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BDC sees Westside progress despite challenges

Superblock

This file photo shows the Superblock corridor along West Lexington Street in Baltimore. (The Daily Record/Maximilian Franz)

Progress is being made redeveloping long-vacant deteriorating properties on downtown Baltimore’s Westside, many of them once part of the failed Superblock development proposal, according to the city’s quasi-public economic development agency.

A spokeswoman for the Baltimore Development Corp. in an email cited apartment and retail buildings on West Lexington Street, retail on North Liberty Street and a spate of developments in the 400 block of North Howard Street as examples of recent progress in breathing new life into the Westside of downtown.

Kimberly A. Clark, executive vice president of the Baltimore Development Corp., said the organization is pleased with the variety of developers and organizations investing on the Westside, compared to a few years ago, when there were only two or three investors taking on projects. She credited much of the revitalization in that area to residential projects that have helped lure retail to the area.

“We’re happy with the progress, but we won’t be totally satisfied until every city-owned (vacant, blighted) property is in private hands,” Clark said.

According to Susan Yum, BDC spokeswoman, in addition to those developments the city is in an exclusive negotiating period or in the process of finalizing a land disposition agreement for other properties. She declined to discuss those deals before they were final.

This activity comes two years after the city issued request for proposals on 27 city-owned sites on the Westside, many of them part of the former Superblock site. Those proposals were issued roughly a week after a decision by Maryland’s highest court cleared the way for the city to find new developers for those parcels in August of 2015.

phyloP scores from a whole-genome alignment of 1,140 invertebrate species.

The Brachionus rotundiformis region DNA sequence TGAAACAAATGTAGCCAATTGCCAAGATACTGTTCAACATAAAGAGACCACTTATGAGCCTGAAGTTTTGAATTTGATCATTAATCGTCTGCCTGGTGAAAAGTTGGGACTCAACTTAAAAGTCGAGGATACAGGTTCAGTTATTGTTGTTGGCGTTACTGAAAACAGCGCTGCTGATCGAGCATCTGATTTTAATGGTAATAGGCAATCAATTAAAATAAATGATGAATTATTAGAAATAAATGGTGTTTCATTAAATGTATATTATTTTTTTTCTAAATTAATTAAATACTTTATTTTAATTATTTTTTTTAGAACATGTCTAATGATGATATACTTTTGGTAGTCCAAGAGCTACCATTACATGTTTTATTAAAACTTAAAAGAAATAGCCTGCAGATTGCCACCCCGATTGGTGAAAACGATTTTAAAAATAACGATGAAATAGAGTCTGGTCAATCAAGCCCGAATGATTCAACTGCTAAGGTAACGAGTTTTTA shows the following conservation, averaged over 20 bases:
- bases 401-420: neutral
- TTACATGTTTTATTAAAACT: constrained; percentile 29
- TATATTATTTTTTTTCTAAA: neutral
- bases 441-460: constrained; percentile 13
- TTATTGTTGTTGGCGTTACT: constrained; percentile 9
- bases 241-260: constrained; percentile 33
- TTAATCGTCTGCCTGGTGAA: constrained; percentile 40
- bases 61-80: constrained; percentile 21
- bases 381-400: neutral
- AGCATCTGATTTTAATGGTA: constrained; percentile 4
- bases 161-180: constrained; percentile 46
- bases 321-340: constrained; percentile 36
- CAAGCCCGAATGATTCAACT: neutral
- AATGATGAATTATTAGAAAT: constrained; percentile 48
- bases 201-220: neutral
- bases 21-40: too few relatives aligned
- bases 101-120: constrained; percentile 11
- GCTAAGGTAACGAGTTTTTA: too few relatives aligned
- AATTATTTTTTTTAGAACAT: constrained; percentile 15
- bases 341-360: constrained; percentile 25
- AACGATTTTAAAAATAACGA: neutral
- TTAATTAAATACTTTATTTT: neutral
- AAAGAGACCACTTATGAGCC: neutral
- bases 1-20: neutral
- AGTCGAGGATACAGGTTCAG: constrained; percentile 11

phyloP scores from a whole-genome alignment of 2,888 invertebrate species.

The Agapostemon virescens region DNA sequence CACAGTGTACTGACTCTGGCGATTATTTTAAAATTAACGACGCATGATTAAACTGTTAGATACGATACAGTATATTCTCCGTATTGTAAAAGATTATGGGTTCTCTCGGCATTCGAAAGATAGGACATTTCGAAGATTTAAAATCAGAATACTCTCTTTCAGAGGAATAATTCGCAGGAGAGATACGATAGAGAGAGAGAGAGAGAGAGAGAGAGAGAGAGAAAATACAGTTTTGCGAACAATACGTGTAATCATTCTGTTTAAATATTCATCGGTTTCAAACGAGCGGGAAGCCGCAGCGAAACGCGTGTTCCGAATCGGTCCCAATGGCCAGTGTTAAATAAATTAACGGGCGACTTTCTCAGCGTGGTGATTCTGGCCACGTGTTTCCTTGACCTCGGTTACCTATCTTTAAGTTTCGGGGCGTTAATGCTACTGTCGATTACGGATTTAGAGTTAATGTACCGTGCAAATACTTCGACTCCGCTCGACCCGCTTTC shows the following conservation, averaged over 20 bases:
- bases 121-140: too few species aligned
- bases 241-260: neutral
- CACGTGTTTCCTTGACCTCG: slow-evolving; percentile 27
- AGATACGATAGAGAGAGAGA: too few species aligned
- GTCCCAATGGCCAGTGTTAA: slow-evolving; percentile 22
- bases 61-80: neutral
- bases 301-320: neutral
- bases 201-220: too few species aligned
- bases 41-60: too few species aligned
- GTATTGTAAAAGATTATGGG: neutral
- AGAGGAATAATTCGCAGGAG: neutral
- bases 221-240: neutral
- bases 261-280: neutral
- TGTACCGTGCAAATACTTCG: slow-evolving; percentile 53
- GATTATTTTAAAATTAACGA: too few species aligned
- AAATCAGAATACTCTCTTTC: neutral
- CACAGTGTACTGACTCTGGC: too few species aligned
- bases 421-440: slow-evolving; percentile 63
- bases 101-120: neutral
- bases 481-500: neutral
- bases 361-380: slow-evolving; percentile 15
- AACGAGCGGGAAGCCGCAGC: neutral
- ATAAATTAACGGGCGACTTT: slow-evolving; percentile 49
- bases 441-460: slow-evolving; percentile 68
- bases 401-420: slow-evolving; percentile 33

But the Westside, despite recent investments, is still littered with vacant, outdated retail spaces in rapidly decaying buildings. Despite heavy foot traffic in the area, mostly from mass transit riders, and the proximity to venues like the Royal Farms Arena and Oriole Park at Camden Yards, the neighborhood still faces deep challenges in attracting investment.

Redevelopment of what was dubbed the Superblock, essentially two blocks roughly bordered by Park Avenue, Howard, Fayette and Lexington streets, was viewed as key to the revitalization of the city’s Westside. The block sits between more thriving areas of downtown east of Charles Street and Lexington Market.

Lexington Square Partners and the city in 2007 entered into a $150 million development agreement for the block. The developer planned a mixed-use project with apartments, retail, hotel and office space. But in 2013 the city canceled the agreement after it declined to give the developer a sixth extension to raise capital. The developer sued the city but ultimately lost the court battle when the Maryland Court of Appeals declined to hear the case.

Baltimore has also launched an ambitious plan to transform Lexington Market, which many considered to be vital to any sustained renaissance on the Westside. The Baltimore Public Market Corp. proposed demolishing the existing market building and building a new structure. That proposal is expected to cost about $40 million, but there’s currently no timeline for the redevelopment or funding in place.


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